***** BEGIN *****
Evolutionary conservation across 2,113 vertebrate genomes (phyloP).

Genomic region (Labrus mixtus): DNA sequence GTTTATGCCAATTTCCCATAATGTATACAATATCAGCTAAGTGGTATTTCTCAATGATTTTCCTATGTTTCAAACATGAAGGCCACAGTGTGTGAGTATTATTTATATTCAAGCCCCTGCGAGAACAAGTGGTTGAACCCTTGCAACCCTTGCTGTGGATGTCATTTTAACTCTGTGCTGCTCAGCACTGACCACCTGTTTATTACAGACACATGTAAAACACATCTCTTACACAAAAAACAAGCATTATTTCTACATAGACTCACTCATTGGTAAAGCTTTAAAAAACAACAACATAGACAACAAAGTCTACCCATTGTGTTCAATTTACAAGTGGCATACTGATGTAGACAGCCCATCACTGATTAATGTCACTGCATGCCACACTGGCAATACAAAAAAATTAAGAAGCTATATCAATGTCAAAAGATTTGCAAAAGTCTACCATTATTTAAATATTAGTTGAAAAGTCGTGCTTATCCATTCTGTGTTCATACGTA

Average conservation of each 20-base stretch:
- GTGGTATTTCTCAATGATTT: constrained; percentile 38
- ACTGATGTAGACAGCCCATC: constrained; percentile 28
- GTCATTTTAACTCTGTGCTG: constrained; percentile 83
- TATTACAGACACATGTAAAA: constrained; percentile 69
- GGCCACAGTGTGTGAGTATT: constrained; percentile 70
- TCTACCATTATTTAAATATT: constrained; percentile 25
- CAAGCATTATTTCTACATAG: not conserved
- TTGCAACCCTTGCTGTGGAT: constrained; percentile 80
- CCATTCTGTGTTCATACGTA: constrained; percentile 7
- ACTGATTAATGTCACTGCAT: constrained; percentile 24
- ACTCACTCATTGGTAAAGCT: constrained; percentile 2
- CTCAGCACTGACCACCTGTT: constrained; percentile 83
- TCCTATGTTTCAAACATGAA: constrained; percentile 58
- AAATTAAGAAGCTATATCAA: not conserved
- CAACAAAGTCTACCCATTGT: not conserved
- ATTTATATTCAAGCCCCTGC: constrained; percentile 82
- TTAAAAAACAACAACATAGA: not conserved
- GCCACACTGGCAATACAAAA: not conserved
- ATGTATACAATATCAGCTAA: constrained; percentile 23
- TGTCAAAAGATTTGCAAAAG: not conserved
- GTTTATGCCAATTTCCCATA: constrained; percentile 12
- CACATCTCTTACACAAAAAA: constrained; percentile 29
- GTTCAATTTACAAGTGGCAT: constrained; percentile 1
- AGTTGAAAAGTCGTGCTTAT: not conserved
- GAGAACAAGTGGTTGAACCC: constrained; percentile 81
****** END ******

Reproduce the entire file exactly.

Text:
Evolutionary conservation across 2,113 vertebrate genomes (phyloP).

Genomic region (Labrus mixtus): DNA sequence GTTTATGCCAATTTCCCATAATGTATACAATATCAGCTAAGTGGTATTTCTCAATGATTTTCCTATGTTTCAAACATGAAGGCCACAGTGTGTGAGTATTATTTATATTCAAGCCCCTGCGAGAACAAGTGGTTGAACCCTTGCAACCCTTGCTGTGGATGTCATTTTAACTCTGTGCTGCTCAGCACTGACCACCTGTTTATTACAGACACATGTAAAACACATCTCTTACACAAAAAACAAGCATTATTTCTACATAGACTCACTCATTGGTAAAGCTTTAAAAAACAACAACATAGACAACAAAGTCTACCCATTGTGTTCAATTTACAAGTGGCATACTGATGTAGACAGCCCATCACTGATTAATGTCACTGCATGCCACACTGGCAATACAAAAAAATTAAGAAGCTATATCAATGTCAAAAGATTTGCAAAAGTCTACCATTATTTAAATATTAGTTGAAAAGTCGTGCTTATCCATTCTGTGTTCATACGTA

Average conservation of each 20-base stretch:
- GTGGTATTTCTCAATGATTT: constrained; percentile 38
- ACTGATGTAGACAGCCCATC: constrained; percentile 28
- GTCATTTTAACTCTGTGCTG: constrained; percentile 83
- TATTACAGACACATGTAAAA: constrained; percentile 69
- GGCCACAGTGTGTGAGTATT: constrained; percentile 70
- TCTACCATTATTTAAATATT: constrained; percentile 25
- CAAGCATTATTTCTACATAG: not conserved
- TTGCAACCCTTGCTGTGGAT: constrained; percentile 80
- CCATTCTGTGTTCATACGTA: constrained; percentile 7
- ACTGATTAATGTCACTGCAT: constrained; percentile 24
- ACTCACTCATTGGTAAAGCT: constrained; percentile 2
- CTCAGCACTGACCACCTGTT: constrained; percentile 83
- TCCTATGTTTCAAACATGAA: constrained; percentile 58
- AAATTAAGAAGCTATATCAA: not conserved
- CAACAAAGTCTACCCATTGT: not conserved
- ATTTATATTCAAGCCCCTGC: constrained; percentile 82
- TTAAAAAACAACAACATAGA: not conserved
- GCCACACTGGCAATACAAAA: not conserved
- ATGTATACAATATCAGCTAA: constrained; percentile 23
- TGTCAAAAGATTTGCAAAAG: not conserved
- GTTTATGCCAATTTCCCATA: constrained; percentile 12
- CACATCTCTTACACAAAAAA: constrained; percentile 29
- GTTCAATTTACAAGTGGCAT: constrained; percentile 1
- AGTTGAAAAGTCGTGCTTAT: not conserved
- GAGAACAAGTGGTTGAACCC: constrained; percentile 81